Friday, December 5, 2008

Diagnosing Oracle Database Performance

      RDBMS has been my area of interest for the last couple of years and mainly I have been working on improving performance of oracle database by tuning queries, writing sql scripts for load monitoring and killing blocking locks. I joined my project as a novice in database before two years and faced lot of challenges in maintaining a database centric application called Metasolv. I have compiled the steps involved in troubleshooting and diagnosing performance of an oracle database (DB).

Identify Users With Maximum Active Sessions

     Applications use to create sessions with database using drivers like JDBC/ODBC for executing the statements( queries, DDLs, DMLs etc). “Users” are DB objects used for creating sessions. We can identify the number of active sessions for every users connected to the DB using the following query.

select substr(s.username, 1, 18) username,
       substr(s.program, 1, 15) program,
       count(1) session_count
  from v$session     s,
       v$process     p,
       v$sql         q
where s.paddr = p.addr and
          s.status = 'ACTIVE' and
       s.sql_address = q.address
       and p.BACKGROUND is null -- exclude oracle process
group by substr(s.username, 1, 18) ,substr(s.program, 1, 15)

USERNAME             PROGRAM           SESSION_COUNT
------------------    ---------------         ----------------
KARTHI                sqlplusw.exe                1
MSLV                  DbUser                       8
REPORTS             busobj.exe                  2

      “PROGRAM” column gives us the client used by users for connection.”DbUser “ indicates  session created within the db itself. Pick the user with erratically high session count and drill down into minute details by following these steps.

Identifying Time Consuming Queries

   This step involves measurement of time taken by queries, which are executed by user we identified in the previous step. From result-set identify the maximum time consuming queries.

For example, lets take the “REPORTS” user for proceeding further.

select distinct v.sid,
                v.serial#,
                s.sql_text,
                trunc(v.last_call_et / 60, 2) minutes,
                trunc(v.last_call_et / 3600, 2) || 'Hr' Hours,
                v.logon_time
from   v$session v,
       v$sql     s
where  v.username = 'REPORTS' and
       v.status = 'ACTIVE' and
       v.sql_address = s.address
order  by 4 desc;

SID    SERIAL#  SQL_TEXT   MINUTES        HOURS          LOGON_TIME

----    -------      ---------      -------          -------       ---------------

940    19336        VIEW_SQL    0.15            0Hr     12/5/2008 12:01:27 PM

      The output shows the list of SQLs and the time, i.e how long the SQL is executing and the logon time. Please note the time in minutes and hour are same time but displayed in different units. I replaced the actual SQL by VIEW_SQL text to make the output legible. Pick the query with maximum minutes and tune it using different optimization techniques.

Performance from Lock Perspective

      Performance of databases can also be affected due to unavailability of resources. Exclusive lock is the primary reason for unavailability of resources. You can see a descriptive view on oracle locks, an older post from my blog. Still I would like to write down the method of finding waiting locks and its associated details like SQL, users involved, time taken, client details etc.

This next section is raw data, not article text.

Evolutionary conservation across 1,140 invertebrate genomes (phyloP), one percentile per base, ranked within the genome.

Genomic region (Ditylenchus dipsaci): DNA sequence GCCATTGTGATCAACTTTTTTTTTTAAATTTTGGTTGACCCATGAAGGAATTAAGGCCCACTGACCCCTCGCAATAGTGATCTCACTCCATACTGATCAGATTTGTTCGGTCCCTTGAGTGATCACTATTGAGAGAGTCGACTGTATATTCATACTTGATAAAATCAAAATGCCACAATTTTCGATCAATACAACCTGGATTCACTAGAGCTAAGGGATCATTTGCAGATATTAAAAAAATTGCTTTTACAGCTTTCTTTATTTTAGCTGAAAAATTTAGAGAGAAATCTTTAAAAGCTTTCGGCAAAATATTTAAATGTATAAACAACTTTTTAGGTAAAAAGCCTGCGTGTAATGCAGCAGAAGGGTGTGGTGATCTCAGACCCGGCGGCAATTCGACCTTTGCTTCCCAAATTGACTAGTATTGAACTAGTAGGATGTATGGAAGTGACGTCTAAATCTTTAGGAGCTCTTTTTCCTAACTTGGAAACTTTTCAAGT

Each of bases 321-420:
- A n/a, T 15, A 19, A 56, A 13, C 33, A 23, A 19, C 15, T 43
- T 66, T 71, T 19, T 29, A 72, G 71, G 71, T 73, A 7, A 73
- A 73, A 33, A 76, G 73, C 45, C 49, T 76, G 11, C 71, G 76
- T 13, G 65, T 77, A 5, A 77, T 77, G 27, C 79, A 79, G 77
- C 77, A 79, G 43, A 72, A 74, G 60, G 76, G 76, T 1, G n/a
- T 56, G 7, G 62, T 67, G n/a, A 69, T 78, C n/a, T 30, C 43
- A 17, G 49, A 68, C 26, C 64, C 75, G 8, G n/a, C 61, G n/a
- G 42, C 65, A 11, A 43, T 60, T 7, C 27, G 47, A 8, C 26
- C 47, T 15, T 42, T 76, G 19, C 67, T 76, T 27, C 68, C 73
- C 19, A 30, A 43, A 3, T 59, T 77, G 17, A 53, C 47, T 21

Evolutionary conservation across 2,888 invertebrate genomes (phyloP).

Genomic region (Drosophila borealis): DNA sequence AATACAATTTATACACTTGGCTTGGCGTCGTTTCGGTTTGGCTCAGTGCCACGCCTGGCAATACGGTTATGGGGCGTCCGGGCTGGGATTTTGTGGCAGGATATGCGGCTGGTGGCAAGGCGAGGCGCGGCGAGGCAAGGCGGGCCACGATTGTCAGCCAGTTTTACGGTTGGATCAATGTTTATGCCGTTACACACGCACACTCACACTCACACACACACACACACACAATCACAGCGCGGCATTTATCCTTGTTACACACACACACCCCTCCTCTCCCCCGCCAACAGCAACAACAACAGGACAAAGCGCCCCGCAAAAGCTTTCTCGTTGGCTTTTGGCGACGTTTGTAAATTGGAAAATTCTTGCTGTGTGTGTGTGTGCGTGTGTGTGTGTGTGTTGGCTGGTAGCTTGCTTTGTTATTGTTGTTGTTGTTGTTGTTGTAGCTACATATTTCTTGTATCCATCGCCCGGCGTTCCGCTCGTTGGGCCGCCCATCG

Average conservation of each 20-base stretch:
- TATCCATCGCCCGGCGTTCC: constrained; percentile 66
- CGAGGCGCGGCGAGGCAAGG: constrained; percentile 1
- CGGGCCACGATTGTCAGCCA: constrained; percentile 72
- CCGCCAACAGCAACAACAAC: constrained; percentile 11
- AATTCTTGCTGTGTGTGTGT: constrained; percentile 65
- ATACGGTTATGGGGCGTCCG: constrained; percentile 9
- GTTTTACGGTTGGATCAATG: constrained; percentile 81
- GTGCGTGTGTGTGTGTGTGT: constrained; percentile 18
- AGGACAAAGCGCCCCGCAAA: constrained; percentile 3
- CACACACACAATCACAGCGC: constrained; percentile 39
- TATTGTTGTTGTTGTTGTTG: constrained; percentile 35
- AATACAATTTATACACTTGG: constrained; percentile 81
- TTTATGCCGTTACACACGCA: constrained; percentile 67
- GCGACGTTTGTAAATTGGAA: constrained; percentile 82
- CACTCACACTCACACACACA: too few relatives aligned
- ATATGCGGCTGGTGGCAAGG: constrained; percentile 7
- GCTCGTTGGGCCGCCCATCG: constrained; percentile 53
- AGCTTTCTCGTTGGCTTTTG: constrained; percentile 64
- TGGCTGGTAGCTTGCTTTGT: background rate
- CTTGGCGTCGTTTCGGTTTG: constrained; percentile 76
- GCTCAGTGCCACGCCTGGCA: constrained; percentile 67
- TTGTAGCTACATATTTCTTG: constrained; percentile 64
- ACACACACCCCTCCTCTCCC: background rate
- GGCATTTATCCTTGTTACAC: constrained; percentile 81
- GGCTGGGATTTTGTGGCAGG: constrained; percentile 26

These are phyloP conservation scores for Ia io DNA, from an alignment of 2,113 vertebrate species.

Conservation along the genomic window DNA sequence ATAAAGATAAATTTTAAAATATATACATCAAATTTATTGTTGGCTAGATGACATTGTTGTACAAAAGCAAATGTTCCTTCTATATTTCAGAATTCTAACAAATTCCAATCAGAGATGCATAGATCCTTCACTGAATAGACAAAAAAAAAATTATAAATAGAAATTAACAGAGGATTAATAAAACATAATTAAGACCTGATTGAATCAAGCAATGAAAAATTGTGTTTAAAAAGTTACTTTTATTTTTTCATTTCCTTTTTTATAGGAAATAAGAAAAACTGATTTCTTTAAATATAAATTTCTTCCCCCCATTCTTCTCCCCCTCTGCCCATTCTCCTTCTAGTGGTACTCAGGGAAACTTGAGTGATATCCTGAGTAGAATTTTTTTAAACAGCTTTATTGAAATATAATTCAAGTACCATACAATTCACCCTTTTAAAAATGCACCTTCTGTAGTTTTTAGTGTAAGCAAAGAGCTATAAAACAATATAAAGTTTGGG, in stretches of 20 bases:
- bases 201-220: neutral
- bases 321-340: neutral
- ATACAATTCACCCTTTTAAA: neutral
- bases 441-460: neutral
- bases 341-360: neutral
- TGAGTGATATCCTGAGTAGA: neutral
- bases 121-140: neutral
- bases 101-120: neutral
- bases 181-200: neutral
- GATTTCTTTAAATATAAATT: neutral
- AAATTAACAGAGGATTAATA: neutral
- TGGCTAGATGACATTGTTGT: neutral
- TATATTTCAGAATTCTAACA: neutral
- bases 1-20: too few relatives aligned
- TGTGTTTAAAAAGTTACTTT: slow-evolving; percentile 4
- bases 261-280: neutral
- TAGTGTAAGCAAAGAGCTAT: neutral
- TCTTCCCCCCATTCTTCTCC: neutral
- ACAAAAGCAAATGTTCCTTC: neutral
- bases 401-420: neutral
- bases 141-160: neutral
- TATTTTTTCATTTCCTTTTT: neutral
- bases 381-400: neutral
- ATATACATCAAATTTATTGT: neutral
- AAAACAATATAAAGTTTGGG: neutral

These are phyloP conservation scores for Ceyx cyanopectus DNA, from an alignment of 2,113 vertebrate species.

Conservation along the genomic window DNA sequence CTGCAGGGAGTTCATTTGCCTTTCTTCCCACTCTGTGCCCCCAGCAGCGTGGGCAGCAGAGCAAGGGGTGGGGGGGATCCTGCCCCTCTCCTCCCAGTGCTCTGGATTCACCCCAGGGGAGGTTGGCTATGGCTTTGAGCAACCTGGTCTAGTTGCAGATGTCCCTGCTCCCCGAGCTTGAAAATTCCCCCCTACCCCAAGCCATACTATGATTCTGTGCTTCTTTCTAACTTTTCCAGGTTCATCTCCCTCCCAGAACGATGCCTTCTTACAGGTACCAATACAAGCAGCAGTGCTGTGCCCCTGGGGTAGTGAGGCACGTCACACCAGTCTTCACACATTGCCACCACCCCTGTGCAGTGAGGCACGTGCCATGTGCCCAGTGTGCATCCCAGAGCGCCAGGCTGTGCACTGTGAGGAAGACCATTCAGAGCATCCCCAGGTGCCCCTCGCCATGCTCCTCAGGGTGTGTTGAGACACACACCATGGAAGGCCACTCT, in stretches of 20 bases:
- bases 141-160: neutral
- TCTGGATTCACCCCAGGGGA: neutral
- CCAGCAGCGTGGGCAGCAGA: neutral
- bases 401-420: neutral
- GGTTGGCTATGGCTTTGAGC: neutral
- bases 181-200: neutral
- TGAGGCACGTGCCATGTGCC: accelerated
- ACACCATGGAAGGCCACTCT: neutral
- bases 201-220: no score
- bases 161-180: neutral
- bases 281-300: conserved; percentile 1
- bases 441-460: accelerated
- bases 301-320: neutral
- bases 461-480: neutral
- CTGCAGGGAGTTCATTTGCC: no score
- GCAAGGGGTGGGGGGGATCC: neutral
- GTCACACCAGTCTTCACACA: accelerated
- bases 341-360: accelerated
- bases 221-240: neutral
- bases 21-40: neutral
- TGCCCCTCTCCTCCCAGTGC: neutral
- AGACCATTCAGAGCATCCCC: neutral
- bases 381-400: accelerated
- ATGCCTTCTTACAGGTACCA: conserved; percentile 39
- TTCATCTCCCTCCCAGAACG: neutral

Identify the waiting locks using this query.

select s.osuser,  s.machine,  s.sid,s.serial#,  s.username, s.LOCKWAIT,
       trunc(s.last_call_et / 60, 3) minutes
from   (SELECT /*DECODE(request,0,'Holder: ','Waiter:') ||*/
         sid sess,id1,id2,lmode,request, type
        FROM   gv$lock
        WHERE  (id1, id2, type) IN (SELECT id1,
                                           id2,
                                           type
                                    FROM   gv$lock
                                    WHERE  request > 0)
        ORDER  BY id1,
                  request) inn,
       v$session s
where  inn.sess = s.sid;

       OSUSER    MACHINE     SID    SERIAL#    USERNAME    LOCKWAIT               MINUTES

-----------    ----------     ---    ------      ---------      --------------                   -------
    KARTHI   01HW165315     15     6463      MSLV                                         0.183
    KARTHI    01HW165315    471    19501    MSLV    7000001788E9010            0.133

      The result set shows that the session with sid 15 is locking an object which cause the session with sid 471 to wait for the same object. The session (15) is holding the object for 0.183 minutes and the session (471) is waiting for 0.133 minutes.

You can get more details of the session (SID) using the following query.

select do.object_name,
       dbms_rowid.rowid_create(1,
                               ROW_WAIT_OBJ#,
                               ROW_WAIT_FILE#,
                               ROW_WAIT_BLOCK#,
                               ROW_WAIT_ROW#) "rowid"
from   v$session   s,
       dba_objects do
where  s.sid in (15) and
       s.ROW_WAIT_OBJ# = do.object_id;

OBJECT_NAME                       rowid

-------------------         ------------------
ONE_STATUS_SERV    AAARRlAATAAAAAAAAA

      Using the object name and the rowid you can find out the row which has been locked. Reasoning the locks and its types will give us insight of the application’s architecture. After understanding the root cause of the lock you can make the necessary code or architecture changes to avoid locks and there by giving assured performance.

Note: I recon readers to refer oracle documentation for description of all data dictionary views. Also I request the readers to leave their comments on my post which would be a feedback (positive or negative) for me.

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